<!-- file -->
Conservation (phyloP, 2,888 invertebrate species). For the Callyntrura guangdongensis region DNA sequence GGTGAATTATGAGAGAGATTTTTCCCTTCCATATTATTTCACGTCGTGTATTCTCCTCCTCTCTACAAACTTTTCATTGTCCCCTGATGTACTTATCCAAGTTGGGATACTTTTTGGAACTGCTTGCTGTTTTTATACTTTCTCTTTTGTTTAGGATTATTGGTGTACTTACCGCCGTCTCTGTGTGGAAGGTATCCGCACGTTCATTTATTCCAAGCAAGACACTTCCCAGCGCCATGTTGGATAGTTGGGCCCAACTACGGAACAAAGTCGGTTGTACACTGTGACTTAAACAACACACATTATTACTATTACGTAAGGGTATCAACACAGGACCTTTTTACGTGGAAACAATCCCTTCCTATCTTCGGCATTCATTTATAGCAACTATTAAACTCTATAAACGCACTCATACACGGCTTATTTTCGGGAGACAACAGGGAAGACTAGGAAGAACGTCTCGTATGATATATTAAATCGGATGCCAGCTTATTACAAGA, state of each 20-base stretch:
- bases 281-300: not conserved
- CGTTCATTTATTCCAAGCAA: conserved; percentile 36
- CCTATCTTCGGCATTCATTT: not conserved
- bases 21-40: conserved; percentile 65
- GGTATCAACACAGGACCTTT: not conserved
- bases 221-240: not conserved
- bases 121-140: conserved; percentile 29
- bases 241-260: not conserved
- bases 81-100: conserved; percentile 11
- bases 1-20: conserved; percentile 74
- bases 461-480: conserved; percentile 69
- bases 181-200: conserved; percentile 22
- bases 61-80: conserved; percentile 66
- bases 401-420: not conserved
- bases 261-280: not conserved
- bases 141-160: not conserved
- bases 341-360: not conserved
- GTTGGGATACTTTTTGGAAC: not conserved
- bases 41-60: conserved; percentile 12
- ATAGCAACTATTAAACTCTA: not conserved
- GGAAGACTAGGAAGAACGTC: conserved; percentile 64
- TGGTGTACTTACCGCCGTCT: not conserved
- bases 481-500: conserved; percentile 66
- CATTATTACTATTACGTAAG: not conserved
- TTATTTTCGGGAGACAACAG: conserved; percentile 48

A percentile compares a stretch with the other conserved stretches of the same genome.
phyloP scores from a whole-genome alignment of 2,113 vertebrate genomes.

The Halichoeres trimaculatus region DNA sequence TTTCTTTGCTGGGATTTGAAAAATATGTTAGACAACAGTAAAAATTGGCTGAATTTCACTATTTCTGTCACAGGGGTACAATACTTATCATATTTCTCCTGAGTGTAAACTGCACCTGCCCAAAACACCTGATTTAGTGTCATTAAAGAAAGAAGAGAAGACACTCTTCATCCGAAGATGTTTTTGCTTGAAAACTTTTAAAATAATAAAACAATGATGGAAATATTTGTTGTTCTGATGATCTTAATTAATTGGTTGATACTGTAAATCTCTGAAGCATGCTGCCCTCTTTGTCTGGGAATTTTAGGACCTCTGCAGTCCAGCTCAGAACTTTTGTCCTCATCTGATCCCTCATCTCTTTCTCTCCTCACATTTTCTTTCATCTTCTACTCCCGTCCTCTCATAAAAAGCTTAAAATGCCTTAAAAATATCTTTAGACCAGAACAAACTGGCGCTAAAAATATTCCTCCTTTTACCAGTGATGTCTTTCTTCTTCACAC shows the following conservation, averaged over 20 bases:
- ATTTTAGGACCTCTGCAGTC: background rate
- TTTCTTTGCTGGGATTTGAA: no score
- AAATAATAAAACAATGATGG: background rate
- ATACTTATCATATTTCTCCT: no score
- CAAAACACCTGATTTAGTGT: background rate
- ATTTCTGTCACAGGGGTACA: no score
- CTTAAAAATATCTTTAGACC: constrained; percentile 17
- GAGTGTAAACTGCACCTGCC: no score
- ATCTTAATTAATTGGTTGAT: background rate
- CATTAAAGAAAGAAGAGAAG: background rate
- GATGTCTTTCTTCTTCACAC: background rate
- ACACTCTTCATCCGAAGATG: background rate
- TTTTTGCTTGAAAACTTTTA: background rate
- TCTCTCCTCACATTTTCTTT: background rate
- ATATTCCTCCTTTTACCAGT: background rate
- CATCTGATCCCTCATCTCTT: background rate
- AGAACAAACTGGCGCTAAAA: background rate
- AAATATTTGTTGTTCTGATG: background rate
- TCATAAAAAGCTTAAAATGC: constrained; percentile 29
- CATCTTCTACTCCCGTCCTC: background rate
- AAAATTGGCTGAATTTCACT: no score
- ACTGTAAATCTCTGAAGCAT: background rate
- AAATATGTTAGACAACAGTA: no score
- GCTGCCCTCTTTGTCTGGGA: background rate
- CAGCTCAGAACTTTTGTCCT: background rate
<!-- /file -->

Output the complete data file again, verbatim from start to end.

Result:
Conservation (phyloP, 2,888 invertebrate species). For the Callyntrura guangdongensis region DNA sequence GGTGAATTATGAGAGAGATTTTTCCCTTCCATATTATTTCACGTCGTGTATTCTCCTCCTCTCTACAAACTTTTCATTGTCCCCTGATGTACTTATCCAAGTTGGGATACTTTTTGGAACTGCTTGCTGTTTTTATACTTTCTCTTTTGTTTAGGATTATTGGTGTACTTACCGCCGTCTCTGTGTGGAAGGTATCCGCACGTTCATTTATTCCAAGCAAGACACTTCCCAGCGCCATGTTGGATAGTTGGGCCCAACTACGGAACAAAGTCGGTTGTACACTGTGACTTAAACAACACACATTATTACTATTACGTAAGGGTATCAACACAGGACCTTTTTACGTGGAAACAATCCCTTCCTATCTTCGGCATTCATTTATAGCAACTATTAAACTCTATAAACGCACTCATACACGGCTTATTTTCGGGAGACAACAGGGAAGACTAGGAAGAACGTCTCGTATGATATATTAAATCGGATGCCAGCTTATTACAAGA, state of each 20-base stretch:
- bases 281-300: not conserved
- CGTTCATTTATTCCAAGCAA: conserved; percentile 36
- CCTATCTTCGGCATTCATTT: not conserved
- bases 21-40: conserved; percentile 65
- GGTATCAACACAGGACCTTT: not conserved
- bases 221-240: not conserved
- bases 121-140: conserved; percentile 29
- bases 241-260: not conserved
- bases 81-100: conserved; percentile 11
- bases 1-20: conserved; percentile 74
- bases 461-480: conserved; percentile 69
- bases 181-200: conserved; percentile 22
- bases 61-80: conserved; percentile 66
- bases 401-420: not conserved
- bases 261-280: not conserved
- bases 141-160: not conserved
- bases 341-360: not conserved
- GTTGGGATACTTTTTGGAAC: not conserved
- bases 41-60: conserved; percentile 12
- ATAGCAACTATTAAACTCTA: not conserved
- GGAAGACTAGGAAGAACGTC: conserved; percentile 64
- TGGTGTACTTACCGCCGTCT: not conserved
- bases 481-500: conserved; percentile 66
- CATTATTACTATTACGTAAG: not conserved
- TTATTTTCGGGAGACAACAG: conserved; percentile 48

A percentile compares a stretch with the other conserved stretches of the same genome.
phyloP scores from a whole-genome alignment of 2,113 vertebrate genomes.

The Halichoeres trimaculatus region DNA sequence TTTCTTTGCTGGGATTTGAAAAATATGTTAGACAACAGTAAAAATTGGCTGAATTTCACTATTTCTGTCACAGGGGTACAATACTTATCATATTTCTCCTGAGTGTAAACTGCACCTGCCCAAAACACCTGATTTAGTGTCATTAAAGAAAGAAGAGAAGACACTCTTCATCCGAAGATGTTTTTGCTTGAAAACTTTTAAAATAATAAAACAATGATGGAAATATTTGTTGTTCTGATGATCTTAATTAATTGGTTGATACTGTAAATCTCTGAAGCATGCTGCCCTCTTTGTCTGGGAATTTTAGGACCTCTGCAGTCCAGCTCAGAACTTTTGTCCTCATCTGATCCCTCATCTCTTTCTCTCCTCACATTTTCTTTCATCTTCTACTCCCGTCCTCTCATAAAAAGCTTAAAATGCCTTAAAAATATCTTTAGACCAGAACAAACTGGCGCTAAAAATATTCCTCCTTTTACCAGTGATGTCTTTCTTCTTCACAC shows the following conservation, averaged over 20 bases:
- ATTTTAGGACCTCTGCAGTC: background rate
- TTTCTTTGCTGGGATTTGAA: no score
- AAATAATAAAACAATGATGG: background rate
- ATACTTATCATATTTCTCCT: no score
- CAAAACACCTGATTTAGTGT: background rate
- ATTTCTGTCACAGGGGTACA: no score
- CTTAAAAATATCTTTAGACC: constrained; percentile 17
- GAGTGTAAACTGCACCTGCC: no score
- ATCTTAATTAATTGGTTGAT: background rate
- CATTAAAGAAAGAAGAGAAG: background rate
- GATGTCTTTCTTCTTCACAC: background rate
- ACACTCTTCATCCGAAGATG: background rate
- TTTTTGCTTGAAAACTTTTA: background rate
- TCTCTCCTCACATTTTCTTT: background rate
- ATATTCCTCCTTTTACCAGT: background rate
- CATCTGATCCCTCATCTCTT: background rate
- AGAACAAACTGGCGCTAAAA: background rate
- AAATATTTGTTGTTCTGATG: background rate
- TCATAAAAAGCTTAAAATGC: constrained; percentile 29
- CATCTTCTACTCCCGTCCTC: background rate
- AAAATTGGCTGAATTTCACT: no score
- ACTGTAAATCTCTGAAGCAT: background rate
- AAATATGTTAGACAACAGTA: no score
- GCTGCCCTCTTTGTCTGGGA: background rate
- CAGCTCAGAACTTTTGTCCT: background rate